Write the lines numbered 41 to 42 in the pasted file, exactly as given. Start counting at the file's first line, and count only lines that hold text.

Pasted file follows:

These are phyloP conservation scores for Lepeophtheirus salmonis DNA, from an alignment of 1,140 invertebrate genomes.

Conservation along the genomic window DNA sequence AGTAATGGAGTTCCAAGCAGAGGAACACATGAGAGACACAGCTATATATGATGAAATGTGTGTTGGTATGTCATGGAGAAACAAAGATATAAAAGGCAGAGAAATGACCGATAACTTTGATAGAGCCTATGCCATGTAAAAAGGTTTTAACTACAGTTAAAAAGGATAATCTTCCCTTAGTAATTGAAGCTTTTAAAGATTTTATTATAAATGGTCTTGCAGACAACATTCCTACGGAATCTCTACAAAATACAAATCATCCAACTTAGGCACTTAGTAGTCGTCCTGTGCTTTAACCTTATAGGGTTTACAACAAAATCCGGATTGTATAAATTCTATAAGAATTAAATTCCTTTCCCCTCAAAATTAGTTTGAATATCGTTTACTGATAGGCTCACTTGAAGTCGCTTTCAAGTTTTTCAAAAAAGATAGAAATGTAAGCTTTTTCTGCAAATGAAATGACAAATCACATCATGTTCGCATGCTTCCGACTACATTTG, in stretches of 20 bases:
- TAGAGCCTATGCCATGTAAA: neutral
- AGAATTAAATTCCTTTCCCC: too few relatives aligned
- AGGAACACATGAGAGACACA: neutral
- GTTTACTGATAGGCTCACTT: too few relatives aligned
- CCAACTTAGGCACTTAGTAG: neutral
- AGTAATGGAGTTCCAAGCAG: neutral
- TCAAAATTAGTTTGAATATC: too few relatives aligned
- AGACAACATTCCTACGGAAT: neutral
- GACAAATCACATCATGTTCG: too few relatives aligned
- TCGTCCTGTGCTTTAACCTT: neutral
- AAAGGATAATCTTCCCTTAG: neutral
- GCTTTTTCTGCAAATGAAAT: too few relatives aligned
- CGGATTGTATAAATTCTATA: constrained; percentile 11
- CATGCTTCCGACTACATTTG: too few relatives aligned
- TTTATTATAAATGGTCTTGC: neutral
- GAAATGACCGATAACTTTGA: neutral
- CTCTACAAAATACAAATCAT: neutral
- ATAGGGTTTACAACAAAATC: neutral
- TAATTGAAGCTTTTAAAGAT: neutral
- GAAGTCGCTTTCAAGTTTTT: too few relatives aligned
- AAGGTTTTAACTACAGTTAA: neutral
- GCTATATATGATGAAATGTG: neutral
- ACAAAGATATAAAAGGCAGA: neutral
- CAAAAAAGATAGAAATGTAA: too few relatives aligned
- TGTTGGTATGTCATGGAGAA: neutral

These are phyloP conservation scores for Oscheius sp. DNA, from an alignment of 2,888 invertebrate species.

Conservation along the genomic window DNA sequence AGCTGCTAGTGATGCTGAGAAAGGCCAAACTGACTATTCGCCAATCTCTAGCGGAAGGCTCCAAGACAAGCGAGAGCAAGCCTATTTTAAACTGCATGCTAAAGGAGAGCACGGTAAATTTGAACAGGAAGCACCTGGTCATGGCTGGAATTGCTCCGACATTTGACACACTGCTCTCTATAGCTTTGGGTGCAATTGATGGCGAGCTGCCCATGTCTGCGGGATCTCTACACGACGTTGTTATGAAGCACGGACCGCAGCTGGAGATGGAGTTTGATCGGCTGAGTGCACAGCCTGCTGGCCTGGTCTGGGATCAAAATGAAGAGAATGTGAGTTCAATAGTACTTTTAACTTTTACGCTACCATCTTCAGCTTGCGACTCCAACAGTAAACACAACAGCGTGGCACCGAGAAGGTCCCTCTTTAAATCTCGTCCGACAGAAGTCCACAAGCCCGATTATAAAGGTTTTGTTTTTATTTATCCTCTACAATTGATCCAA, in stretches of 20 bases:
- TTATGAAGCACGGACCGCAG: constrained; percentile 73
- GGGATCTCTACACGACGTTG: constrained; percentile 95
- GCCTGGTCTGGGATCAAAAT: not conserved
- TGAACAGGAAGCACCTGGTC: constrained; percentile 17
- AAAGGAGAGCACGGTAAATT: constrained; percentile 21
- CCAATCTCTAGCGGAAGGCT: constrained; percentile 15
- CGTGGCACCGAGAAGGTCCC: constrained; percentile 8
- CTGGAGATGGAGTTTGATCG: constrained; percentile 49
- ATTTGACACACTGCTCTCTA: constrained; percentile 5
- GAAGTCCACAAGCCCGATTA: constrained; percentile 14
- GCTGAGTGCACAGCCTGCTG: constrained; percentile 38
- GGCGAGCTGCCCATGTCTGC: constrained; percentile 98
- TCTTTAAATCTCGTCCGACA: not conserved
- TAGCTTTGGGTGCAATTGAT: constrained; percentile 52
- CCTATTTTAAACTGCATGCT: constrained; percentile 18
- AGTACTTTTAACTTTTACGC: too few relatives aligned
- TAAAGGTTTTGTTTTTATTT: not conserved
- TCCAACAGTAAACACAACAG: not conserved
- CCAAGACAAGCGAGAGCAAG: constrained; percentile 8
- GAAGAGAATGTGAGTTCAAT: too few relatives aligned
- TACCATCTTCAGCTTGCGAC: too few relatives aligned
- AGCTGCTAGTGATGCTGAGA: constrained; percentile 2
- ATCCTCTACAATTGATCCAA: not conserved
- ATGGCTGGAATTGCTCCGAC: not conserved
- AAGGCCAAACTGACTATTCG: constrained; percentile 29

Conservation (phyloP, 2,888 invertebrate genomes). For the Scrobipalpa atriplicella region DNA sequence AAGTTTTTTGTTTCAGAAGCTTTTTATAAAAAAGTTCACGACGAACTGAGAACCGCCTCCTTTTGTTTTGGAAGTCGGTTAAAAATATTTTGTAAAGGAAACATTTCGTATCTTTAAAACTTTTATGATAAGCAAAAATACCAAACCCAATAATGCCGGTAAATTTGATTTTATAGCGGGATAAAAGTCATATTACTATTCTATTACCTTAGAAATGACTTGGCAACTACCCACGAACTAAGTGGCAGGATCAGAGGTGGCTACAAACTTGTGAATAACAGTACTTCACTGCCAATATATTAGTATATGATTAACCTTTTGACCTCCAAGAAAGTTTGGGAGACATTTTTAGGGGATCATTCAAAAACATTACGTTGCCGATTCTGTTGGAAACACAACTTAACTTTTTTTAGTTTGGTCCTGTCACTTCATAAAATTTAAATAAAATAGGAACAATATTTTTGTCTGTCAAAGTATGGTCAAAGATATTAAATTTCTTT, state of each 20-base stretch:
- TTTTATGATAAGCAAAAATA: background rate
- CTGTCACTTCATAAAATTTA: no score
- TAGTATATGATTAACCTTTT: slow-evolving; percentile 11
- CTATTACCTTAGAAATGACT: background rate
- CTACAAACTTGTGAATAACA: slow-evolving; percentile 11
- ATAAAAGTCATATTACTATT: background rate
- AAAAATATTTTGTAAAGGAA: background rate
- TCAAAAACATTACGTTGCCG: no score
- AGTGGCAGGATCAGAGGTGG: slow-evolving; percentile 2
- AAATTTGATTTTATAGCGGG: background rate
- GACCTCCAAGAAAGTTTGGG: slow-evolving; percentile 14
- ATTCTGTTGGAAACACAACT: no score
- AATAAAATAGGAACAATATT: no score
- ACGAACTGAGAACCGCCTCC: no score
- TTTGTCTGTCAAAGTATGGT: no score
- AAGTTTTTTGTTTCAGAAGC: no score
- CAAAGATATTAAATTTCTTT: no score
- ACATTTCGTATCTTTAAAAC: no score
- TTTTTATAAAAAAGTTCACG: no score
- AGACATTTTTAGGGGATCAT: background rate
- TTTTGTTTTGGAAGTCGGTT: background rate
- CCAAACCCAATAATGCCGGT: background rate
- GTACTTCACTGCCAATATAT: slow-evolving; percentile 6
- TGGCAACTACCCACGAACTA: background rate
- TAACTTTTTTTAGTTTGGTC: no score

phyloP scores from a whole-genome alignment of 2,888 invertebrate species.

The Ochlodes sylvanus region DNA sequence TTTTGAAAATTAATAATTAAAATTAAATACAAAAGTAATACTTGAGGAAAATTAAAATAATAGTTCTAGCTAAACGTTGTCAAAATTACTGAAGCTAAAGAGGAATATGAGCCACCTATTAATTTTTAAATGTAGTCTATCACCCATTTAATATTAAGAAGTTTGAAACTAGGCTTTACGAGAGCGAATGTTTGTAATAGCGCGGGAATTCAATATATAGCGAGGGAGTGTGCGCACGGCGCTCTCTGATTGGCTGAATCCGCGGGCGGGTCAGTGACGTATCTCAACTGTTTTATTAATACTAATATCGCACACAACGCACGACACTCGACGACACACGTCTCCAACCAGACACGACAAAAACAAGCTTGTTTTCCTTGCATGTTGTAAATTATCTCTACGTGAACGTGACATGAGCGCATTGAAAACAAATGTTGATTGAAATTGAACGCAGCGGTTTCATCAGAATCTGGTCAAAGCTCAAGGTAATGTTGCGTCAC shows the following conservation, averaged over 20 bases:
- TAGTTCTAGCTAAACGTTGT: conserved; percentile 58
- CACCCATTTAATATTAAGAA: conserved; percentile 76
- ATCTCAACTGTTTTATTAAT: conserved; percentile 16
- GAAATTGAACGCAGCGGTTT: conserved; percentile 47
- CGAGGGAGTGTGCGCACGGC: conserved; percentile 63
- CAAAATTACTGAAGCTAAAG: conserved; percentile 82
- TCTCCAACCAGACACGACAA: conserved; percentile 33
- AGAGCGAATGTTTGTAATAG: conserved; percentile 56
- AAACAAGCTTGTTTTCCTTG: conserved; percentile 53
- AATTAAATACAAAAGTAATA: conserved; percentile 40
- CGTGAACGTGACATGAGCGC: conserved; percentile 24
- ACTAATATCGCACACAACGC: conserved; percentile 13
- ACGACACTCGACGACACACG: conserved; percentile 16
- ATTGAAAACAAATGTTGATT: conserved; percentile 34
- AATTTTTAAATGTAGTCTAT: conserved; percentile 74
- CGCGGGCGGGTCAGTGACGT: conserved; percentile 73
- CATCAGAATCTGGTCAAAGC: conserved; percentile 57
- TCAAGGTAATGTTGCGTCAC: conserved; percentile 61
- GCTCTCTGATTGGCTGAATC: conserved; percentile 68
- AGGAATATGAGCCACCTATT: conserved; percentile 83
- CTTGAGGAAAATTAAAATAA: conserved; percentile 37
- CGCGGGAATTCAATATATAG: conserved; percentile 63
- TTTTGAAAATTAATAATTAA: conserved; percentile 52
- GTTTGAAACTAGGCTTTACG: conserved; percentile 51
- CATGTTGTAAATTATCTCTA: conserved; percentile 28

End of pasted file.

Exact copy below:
- GGCGAGCTGCCCATGTCTGC: constrained; percentile 98
- TCTTTAAATCTCGTCCGACA: not conserved